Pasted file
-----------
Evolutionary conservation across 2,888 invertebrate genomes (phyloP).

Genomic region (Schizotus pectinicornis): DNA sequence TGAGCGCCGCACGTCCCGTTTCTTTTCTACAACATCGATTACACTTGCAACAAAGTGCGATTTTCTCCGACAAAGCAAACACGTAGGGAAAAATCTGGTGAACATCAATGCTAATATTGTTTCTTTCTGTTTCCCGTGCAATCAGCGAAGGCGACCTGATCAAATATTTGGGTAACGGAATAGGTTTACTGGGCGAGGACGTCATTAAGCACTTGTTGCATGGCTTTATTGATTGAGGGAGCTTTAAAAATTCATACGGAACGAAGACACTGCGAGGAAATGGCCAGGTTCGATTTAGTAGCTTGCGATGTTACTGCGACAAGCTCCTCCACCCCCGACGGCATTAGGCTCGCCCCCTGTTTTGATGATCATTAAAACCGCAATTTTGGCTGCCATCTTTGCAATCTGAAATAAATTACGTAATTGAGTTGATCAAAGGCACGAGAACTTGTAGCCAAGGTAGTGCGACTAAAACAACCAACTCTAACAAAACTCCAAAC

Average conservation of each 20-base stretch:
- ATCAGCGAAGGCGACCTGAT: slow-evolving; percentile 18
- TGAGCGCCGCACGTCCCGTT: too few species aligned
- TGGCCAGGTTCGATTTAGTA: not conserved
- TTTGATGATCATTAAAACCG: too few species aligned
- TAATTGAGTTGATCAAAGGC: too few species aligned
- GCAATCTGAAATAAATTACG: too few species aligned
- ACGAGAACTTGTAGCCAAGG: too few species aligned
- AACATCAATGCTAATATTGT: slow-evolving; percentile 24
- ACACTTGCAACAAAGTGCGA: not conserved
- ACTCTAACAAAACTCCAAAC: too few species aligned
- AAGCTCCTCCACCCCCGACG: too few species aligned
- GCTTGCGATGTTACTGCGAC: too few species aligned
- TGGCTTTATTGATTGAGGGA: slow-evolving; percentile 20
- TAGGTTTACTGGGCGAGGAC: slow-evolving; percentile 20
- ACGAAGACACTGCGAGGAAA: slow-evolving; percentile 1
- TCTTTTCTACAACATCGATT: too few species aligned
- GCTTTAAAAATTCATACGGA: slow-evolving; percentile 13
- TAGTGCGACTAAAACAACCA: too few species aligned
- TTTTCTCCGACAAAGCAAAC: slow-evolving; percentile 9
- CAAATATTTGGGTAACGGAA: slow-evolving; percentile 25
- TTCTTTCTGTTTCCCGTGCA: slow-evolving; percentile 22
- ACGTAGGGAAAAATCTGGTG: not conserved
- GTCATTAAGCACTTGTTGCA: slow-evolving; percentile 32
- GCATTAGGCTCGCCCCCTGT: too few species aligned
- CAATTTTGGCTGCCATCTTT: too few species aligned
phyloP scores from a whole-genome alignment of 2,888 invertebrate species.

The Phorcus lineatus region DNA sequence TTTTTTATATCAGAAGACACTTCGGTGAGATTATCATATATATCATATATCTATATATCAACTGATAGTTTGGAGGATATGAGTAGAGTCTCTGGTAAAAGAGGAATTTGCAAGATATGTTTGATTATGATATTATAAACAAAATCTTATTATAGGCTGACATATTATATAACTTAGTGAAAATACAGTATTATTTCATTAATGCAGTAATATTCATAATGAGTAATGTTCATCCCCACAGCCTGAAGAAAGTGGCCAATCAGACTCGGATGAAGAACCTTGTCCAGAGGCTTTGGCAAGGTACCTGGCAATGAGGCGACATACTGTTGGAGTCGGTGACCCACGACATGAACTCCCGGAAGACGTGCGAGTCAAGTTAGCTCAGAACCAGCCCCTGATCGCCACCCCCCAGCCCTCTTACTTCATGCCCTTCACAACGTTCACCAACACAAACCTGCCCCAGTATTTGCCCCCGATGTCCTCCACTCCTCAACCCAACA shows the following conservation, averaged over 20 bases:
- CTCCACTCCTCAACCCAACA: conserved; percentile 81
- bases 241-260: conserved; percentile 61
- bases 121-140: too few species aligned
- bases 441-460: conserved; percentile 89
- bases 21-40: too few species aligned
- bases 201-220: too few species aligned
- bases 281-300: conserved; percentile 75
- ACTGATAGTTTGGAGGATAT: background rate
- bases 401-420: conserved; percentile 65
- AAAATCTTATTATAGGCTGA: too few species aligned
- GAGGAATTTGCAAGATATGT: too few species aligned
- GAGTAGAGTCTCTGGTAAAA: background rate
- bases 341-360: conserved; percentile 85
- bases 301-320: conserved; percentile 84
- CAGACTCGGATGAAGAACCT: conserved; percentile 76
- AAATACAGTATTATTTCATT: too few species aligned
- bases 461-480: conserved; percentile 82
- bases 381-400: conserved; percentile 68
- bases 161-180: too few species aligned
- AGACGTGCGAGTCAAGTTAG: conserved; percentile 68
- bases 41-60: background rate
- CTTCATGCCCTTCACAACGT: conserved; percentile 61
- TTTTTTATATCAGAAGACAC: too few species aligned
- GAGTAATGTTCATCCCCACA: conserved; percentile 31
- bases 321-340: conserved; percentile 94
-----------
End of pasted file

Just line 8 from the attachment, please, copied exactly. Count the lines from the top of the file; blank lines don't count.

- TAATTGAGTTGATCAAAGGC: too few species aligned